A-B Tech’s culinary arts curriculum and the GO Kitchen Ready program are training more chefs, but that’s addressing only part of the problem, notes Dohse. “Asheville no longer has the affordable housing necessary to house cooks, and restaurants rarely have the means to pay employees an Asheville living wage,” she points out. “On top of that, the parking and public transportation infrastructure in town seem to be built around tourism and not downtown employees, so add that fee on to those already just scraping by.”
Judging by my informal inquiries, most line cooks in Asheville seem to start out earning about $10 an hour, with the average rate somewhere around $12 to $13. That doesn’t go far in an area where the median monthly rent is about $1,044, according to a report by the consulting firm Bowen National Research. Statistics from the Chamber of Commerce show that Asheville’s hospitality industry employed 26,760 people last year, up 0.8 percent from 2015. That’s a significant chunk of the city’s population (88,512, according to the chamber), and there’s still a demand for more workers. But a burst of the hospitality bubble, due either to oversaturation or a dip back into recession, would hit those folks hard. Even one slow month can be devastating to someone who’s relying on tips, particularly when the local customer base is already spread so thin.
“Why do I think we’ve already reached oversaturation?” continues Dohse. “Because I see the best restaurants in Asheville advertising for cooks every summer. And, call me old-fashioned, but I feel like there should be so many aspiring chefs banging on the back door of these restaurants asking for a job that staffing is never an issue.”
And on this point at least, Fahy agrees. “I think if we’ve noticed any real oversaturation, it would be the labor pool in Asheville,” she says. “On one level, it’s a good problem to have: It drives employers to really examine their pay rates and benefits and try to be the best employers they can be. But it’s harder to find employees, and a lot harder to keep employees, than it was three years ago.”
One of the biggest challenges in retaining talented staff, she observes, has been the flood of new openings, which encourages workers to keep moving on to the next big thing after only a few months on the job.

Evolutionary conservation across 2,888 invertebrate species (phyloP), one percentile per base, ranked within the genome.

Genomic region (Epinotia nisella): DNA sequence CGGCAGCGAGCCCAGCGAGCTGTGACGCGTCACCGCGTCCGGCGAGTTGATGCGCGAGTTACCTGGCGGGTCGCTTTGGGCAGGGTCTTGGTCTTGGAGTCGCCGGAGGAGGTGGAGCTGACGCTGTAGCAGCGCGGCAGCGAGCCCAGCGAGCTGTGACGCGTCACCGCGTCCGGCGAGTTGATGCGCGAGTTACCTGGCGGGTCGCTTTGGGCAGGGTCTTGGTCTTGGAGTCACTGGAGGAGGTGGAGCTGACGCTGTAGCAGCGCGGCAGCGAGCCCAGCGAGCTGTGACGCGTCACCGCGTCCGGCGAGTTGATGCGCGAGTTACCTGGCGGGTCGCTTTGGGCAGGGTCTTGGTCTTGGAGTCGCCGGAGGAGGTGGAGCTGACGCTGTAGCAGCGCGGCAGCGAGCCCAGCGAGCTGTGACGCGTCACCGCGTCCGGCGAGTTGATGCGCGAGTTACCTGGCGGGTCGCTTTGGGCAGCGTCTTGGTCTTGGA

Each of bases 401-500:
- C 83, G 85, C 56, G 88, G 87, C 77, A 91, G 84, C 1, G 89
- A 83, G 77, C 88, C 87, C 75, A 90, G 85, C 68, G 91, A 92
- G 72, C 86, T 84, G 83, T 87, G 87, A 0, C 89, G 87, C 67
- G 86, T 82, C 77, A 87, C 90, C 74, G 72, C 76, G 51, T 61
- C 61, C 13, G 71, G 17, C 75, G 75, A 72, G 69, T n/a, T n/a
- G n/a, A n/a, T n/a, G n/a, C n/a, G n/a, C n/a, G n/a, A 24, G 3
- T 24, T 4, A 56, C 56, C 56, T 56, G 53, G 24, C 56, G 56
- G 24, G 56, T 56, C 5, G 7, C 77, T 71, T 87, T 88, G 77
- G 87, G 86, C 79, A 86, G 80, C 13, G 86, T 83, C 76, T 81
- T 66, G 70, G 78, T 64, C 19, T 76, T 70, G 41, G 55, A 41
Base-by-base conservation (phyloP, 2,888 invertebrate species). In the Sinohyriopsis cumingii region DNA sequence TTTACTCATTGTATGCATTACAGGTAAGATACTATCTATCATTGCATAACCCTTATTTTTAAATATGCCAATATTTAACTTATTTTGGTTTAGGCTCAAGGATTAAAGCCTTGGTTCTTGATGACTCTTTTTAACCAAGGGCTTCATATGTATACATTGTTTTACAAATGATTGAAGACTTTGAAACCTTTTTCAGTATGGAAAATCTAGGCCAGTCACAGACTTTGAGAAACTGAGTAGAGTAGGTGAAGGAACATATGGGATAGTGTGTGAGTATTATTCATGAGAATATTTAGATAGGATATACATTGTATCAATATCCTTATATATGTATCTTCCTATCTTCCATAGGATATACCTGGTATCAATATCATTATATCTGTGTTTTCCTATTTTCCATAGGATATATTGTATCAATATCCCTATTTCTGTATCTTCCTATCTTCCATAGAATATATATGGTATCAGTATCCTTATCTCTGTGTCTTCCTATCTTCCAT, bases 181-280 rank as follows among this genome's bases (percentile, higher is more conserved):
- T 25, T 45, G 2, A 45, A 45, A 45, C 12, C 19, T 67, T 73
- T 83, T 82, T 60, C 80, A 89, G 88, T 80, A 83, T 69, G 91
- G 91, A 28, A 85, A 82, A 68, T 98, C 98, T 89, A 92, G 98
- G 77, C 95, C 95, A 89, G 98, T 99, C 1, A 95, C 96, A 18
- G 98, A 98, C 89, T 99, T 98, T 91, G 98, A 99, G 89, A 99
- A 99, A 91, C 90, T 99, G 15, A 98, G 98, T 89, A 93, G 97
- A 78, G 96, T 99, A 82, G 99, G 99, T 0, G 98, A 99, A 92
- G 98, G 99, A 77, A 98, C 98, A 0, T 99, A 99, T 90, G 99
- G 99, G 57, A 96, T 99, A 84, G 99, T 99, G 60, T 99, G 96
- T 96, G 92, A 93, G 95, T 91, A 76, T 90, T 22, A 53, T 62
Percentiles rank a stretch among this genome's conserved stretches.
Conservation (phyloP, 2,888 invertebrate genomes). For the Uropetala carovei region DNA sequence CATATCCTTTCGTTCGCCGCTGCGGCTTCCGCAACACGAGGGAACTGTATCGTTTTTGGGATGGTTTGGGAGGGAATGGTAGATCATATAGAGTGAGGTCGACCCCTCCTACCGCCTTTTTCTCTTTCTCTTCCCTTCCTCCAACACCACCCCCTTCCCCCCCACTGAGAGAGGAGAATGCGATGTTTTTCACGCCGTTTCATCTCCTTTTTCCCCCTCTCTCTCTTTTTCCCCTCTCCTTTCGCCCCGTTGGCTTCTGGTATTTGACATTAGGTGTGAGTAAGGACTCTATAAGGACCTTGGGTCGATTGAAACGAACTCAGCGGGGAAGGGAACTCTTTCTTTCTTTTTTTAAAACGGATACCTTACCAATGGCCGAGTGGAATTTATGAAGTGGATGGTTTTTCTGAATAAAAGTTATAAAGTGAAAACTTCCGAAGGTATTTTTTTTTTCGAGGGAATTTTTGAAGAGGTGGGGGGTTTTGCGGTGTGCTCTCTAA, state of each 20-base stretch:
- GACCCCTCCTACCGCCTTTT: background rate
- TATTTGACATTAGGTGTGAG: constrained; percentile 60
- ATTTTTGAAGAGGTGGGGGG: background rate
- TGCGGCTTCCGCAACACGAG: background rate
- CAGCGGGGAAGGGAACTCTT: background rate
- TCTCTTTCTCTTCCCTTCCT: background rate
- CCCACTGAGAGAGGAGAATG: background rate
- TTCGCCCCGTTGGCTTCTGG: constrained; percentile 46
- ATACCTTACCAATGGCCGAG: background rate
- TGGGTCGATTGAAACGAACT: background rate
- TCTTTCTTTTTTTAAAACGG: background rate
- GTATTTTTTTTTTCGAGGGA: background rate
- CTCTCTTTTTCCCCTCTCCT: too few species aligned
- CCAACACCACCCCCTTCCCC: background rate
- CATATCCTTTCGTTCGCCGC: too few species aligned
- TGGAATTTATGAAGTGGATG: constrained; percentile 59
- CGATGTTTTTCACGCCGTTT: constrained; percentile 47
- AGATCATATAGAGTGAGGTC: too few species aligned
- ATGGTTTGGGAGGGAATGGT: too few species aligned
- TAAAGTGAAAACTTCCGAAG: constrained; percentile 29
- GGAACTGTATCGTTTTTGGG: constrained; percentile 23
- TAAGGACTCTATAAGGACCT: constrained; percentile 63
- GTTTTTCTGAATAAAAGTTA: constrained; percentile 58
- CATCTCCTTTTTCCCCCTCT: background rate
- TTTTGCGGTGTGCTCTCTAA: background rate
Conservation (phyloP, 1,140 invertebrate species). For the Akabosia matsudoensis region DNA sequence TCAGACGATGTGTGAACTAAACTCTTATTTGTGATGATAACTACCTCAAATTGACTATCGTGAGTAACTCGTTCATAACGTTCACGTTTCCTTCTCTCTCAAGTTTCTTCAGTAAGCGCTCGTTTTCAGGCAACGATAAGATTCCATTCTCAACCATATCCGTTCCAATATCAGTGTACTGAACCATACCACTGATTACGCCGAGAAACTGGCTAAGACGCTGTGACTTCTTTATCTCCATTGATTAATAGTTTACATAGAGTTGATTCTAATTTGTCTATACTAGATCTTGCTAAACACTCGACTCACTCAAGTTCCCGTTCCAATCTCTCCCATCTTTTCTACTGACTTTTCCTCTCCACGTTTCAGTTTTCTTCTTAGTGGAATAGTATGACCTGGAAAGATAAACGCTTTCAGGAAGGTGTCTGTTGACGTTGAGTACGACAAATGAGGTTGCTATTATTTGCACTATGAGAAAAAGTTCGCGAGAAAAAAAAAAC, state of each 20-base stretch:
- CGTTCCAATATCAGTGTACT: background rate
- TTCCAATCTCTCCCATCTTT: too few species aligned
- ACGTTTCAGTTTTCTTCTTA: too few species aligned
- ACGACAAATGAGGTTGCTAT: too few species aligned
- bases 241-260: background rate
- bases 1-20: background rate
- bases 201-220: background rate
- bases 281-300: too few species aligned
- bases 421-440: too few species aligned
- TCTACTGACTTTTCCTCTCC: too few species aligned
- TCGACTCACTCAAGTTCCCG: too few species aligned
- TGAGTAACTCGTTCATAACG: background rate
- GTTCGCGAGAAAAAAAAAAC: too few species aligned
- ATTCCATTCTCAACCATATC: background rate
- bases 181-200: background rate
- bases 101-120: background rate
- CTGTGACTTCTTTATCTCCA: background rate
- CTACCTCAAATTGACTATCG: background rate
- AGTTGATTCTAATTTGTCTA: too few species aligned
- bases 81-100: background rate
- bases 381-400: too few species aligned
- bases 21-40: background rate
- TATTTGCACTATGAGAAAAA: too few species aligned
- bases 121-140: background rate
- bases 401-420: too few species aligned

Bartender Scott Dagenhart sounds a similar complaint. After working at Nightbell, the Corner Kitchen and Chestnut, he headed for Chicago’s greener pastures before winding up back in his hometown, New Orleans. In both Asheville and New Orleans, says Dagenhart, “The real problem I ran into is staffing. There’s also a dearth of bottom-level kitchen talent in Asheville: plenty of good chefs, but not anyone who wants to do the grunt work.”
The Big Easy, though, has the population to sustain its industry better than Asheville can: Even in a seasonal lull, there will still be enough full tables to make it through the heat of summer.
On the fringe
Meanwhile, Asheville’s dining scene isn’t limited to downtown. “There’s close to 700 to 800 restaurants in the Asheville/Buncombe area,” says Shastri, who’s been tracking the numbers for decades. “The way I always look at this is that you want to be in a scenario where, worst case, there’s at least 1.75 to two people per seat.” And most Asheville residents, he points out, don’t live in the city center. “So you might have that draw, but it’s not there all the time: They have places to eat near their own neighborhoods too. So it’s a question of getting those people to come downtown.”
The trend, however, seems to be going the other way. In East Asheville, for example, you have the East Village Grille, Filo and the Post 70 Indulgence Bar. Zambra’s Adam Bannasch opened the Copper Crown there in October 2015, and Post 70 just opened another branch, Post 25, in South Asheville.
Even Bouchon, a downtown fixture, plans to open an east-end operation targeting locals rather than tourists. “The purpose of the second location is to keep our locals: I don’t want to lose the people who allow us to be where we are today,” says Michel Baudouin, who owns Bouchon and Crêperie Bouchon and also founded the short-lived Lafayette. “For me, when I opened downtown 11 years ago, our clientele were the locals. Asheville was not what it is today. But now a large number of locals are staying away from downtown because it has gotten to be too busy. Parking is also an issue. If it takes you 10 to 20 minutes to find a parking space and then you come to the door and we ask you to wait an hour for a table … when you’re on vacation, that can be one thing, but when it’s a school day, you’re not going to be able to do it. Our new location will have 47 parking spaces, and it’s really directed toward the locals. I’m not even going to put up a sign.”
Asked if he’s concerned that drawing all the locals to his east side location will take business away from his downtown restaurants, Baudouin replies, “I’ve given it a lot of thought. If we didn’t have 2,000 hotel rooms opening within the next year or two, I would be a little bit worried about it. But Bouchon is only 50 or 60 seats. So even if we lose a little bit of business, if our wait time goes down from an hour and a half to 30 minutes, we’re not going to lose anything.”
A fluctuating game
The shift to the outskirts might help those downtown restaurants that choose to open outlying branches. But if easy parking and shorter wait times lure more locals to those outposts, it will only further dilute the pool of potential patrons in the city center, leaving other downtown eateries high and dry. Almost like a saturation through sprawl, or as Tolkien put it, “stretched, like butter scraped over too much bread.”